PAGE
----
Who is Dan Murray, and why did he receive Railway Age’s W. Graham Claytor Jr. Award for Distinguished Service to Passenger Transportation? Murray is a prominent Chicago-based attorney, a senior partner in the law firm Jenner & Block and Chair of the firm’s Bankruptcy, Workout, and Corporate Reorganization Practice. In the late 1980s, he was named Trustee of the bankrupt Chicago, Missouri & Western Railway, a regional railroad that had acquired the Chicago-St. Louis-Kansas City line from the Illinois Central. Murray fought to keep the railroad, which hosted Amtrak service, operating “because of the public interest in continued rail service.” He managed to secure government funding by working closely with then-Illinois Governor Jim Thompson, U.S. Sen. Paul Simon, and U.S. Rep. (now Sen.) Dick Durbin.
In 1990, the Gateway Western Railway Company acquired the St. Louis-Kansas City portion of the railroad, and the Southern Pacific acquired the Chicago-St. Louis portion. Today, owned and operated by Union Pacific (which acquired the SP in 1995), the Chicago-St. Louis line is well on its way to becoming a higher-speed (or high-performance) passenger rail line, with 110-mph Amtrak trains sharing the right-of-way with UP freights.
It is largely through Dan Murray’s diligence, and his strong belief in rail service, that Chicago-St. Louis HrSR is coming to fruition. As he is is quick to point out, there were many others involved in keeping the railroad operating during its darkest days. Among them were Conrail President and Chief Operating Officer Ron Batory, who was Executive VP and COO of the CM&W; the UTU’s Chuck Downey and Pat Simmons; Murray’s then-partner at Jenner & Block, Randy Mehrberg, who negotiated the sale of the railroad to the SP and the Gateway Western; and Judge John D. Schwartz, the chief judge of the bankruptcy court in Chicago, “who quickly came to the conviction that the continued operation of this rail line, from both a freight and passenger perspective, was in the public interest.”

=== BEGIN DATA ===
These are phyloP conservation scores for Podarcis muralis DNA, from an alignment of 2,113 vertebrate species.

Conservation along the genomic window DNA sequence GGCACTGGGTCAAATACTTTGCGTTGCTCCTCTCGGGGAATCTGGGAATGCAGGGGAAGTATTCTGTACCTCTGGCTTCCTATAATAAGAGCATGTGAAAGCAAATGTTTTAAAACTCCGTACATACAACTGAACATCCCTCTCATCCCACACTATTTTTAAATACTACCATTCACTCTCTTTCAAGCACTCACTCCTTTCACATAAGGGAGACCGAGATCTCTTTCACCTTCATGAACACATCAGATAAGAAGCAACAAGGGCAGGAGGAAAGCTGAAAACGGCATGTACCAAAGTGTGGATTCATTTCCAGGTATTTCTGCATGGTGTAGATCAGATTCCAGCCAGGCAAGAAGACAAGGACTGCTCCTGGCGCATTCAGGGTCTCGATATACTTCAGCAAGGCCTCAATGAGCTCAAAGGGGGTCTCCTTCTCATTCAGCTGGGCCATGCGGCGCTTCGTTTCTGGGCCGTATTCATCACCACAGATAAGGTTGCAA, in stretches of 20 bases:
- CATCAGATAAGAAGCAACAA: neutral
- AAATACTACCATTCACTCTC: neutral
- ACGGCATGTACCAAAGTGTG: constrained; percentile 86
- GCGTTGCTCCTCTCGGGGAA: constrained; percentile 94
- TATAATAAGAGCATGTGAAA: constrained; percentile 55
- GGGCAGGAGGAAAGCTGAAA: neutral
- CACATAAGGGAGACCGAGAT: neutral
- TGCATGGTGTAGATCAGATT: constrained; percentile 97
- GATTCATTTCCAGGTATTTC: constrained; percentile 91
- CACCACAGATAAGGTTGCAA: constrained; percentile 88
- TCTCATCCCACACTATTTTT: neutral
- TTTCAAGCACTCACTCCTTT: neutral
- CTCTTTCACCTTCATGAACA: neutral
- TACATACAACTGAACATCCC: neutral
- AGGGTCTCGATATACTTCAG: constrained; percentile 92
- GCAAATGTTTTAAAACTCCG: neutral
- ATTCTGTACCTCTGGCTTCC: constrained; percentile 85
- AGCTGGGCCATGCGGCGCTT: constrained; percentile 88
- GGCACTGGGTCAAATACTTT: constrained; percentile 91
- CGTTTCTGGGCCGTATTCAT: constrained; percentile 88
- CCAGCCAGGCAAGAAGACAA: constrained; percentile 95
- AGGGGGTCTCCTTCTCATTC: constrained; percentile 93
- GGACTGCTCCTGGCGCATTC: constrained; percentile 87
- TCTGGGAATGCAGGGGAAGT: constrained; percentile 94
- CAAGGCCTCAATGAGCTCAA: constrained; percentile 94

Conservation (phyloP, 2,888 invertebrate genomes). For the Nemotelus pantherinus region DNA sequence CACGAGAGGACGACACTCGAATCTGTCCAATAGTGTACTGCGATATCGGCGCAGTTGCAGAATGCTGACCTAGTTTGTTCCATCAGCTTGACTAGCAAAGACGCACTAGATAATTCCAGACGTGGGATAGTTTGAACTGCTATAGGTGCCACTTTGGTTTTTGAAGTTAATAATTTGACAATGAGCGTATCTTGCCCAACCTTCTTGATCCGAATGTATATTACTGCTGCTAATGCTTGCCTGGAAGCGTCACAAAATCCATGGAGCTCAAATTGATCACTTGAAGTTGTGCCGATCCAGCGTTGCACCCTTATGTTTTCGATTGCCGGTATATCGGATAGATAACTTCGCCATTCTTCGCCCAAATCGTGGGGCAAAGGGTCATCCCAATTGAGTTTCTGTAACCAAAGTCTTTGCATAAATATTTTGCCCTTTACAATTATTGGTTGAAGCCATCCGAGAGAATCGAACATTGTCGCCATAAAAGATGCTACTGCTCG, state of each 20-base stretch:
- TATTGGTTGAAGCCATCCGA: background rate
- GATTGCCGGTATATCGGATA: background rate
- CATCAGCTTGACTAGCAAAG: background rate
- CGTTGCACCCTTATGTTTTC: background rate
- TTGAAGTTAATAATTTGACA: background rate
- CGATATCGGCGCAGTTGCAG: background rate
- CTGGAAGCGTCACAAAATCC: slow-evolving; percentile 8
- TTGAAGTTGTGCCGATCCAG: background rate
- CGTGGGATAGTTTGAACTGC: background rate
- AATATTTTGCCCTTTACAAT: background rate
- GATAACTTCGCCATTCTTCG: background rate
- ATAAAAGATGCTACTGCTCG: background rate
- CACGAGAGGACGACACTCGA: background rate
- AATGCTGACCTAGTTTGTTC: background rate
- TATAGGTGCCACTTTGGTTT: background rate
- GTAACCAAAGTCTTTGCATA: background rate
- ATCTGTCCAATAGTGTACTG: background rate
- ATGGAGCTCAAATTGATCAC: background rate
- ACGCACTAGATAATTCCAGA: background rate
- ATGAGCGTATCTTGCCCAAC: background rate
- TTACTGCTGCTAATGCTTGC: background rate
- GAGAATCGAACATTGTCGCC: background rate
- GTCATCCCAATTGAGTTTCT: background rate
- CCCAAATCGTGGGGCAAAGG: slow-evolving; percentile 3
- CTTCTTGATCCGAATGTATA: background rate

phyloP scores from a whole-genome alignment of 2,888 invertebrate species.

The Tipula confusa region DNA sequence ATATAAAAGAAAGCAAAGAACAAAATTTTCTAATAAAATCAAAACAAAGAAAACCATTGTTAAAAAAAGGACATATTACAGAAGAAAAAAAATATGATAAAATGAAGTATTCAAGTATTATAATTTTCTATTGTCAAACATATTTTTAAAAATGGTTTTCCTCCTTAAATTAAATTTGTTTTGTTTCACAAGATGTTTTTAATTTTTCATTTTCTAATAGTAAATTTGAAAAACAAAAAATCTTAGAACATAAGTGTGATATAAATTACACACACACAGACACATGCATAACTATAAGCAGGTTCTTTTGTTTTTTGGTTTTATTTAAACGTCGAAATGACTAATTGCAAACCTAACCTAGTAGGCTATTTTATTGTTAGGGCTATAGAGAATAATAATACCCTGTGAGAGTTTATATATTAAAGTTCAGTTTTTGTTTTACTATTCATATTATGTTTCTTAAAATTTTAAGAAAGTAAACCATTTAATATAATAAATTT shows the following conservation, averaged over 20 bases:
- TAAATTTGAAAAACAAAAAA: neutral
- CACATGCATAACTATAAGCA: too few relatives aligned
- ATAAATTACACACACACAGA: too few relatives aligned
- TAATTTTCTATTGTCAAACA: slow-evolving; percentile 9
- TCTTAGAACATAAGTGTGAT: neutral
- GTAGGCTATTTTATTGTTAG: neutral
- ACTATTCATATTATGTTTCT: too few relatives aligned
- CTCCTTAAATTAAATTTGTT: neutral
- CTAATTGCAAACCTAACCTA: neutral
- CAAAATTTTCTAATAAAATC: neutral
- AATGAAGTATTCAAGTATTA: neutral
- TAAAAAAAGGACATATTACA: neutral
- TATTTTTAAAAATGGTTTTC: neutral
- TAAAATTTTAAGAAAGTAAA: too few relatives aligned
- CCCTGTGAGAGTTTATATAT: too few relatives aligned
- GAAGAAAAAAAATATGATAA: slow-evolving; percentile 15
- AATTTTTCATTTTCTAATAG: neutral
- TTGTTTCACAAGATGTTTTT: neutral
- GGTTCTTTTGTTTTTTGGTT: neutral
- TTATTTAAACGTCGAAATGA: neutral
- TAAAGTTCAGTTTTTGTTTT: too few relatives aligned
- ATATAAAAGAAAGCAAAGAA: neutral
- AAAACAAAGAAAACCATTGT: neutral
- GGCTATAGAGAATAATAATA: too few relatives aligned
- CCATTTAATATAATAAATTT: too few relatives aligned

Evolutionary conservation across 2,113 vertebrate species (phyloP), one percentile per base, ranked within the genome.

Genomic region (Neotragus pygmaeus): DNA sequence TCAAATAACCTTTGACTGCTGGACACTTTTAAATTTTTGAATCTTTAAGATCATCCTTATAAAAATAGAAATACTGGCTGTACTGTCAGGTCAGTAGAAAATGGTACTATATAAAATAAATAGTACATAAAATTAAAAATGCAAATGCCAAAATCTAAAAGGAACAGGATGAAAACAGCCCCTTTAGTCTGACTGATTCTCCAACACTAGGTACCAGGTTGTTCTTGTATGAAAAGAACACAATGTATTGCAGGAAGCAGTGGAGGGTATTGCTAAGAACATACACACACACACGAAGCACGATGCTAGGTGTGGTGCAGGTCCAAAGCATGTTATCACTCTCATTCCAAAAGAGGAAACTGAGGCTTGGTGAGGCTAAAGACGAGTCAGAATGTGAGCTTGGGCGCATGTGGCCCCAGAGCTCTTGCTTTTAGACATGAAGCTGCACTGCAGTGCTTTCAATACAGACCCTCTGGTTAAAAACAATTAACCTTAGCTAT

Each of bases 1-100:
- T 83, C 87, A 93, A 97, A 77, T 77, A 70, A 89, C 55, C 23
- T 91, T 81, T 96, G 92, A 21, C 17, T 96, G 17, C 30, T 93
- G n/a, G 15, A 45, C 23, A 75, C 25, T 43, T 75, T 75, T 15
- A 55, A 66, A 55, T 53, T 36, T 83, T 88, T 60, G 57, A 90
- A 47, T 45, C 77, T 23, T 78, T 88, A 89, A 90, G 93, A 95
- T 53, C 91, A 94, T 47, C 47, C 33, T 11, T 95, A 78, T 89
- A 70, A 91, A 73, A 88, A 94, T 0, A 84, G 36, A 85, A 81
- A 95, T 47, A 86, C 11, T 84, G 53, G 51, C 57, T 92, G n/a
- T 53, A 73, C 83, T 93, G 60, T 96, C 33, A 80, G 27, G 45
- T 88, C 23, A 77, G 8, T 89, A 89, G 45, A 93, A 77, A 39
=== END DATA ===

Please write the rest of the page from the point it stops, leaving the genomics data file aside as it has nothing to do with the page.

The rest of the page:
“In my view, there are two valuable lessons that come out of this story,” Murray told delegates to Railway Age’s 18th Annual Passenger Trains on Freight Railroads Conference. “The first is that there is a vital public interest in continued passenger rail service, and that this interest can only be served with substantial support from the government—private enterprise has neither the incentive nor the disposition to do so. The freight railroads that host passenger trains are not subsidized by the government; they are the only form of transportation not supported by the government—unlike highway or air transportation, which enjoy their own very substantial hidden government subsidies. Government backing for rail can only be secured if there is strong public support. So it is incumbent upon us to muster that public support.”
“The second lesson,” Murray said, “is that preserving essential passenger rail service in this country requires teamwork—as we saw in the Chicago Missouri & Western story among heroes who were not afraid to cross party lines, labor-management lines, and the federal/state divide.”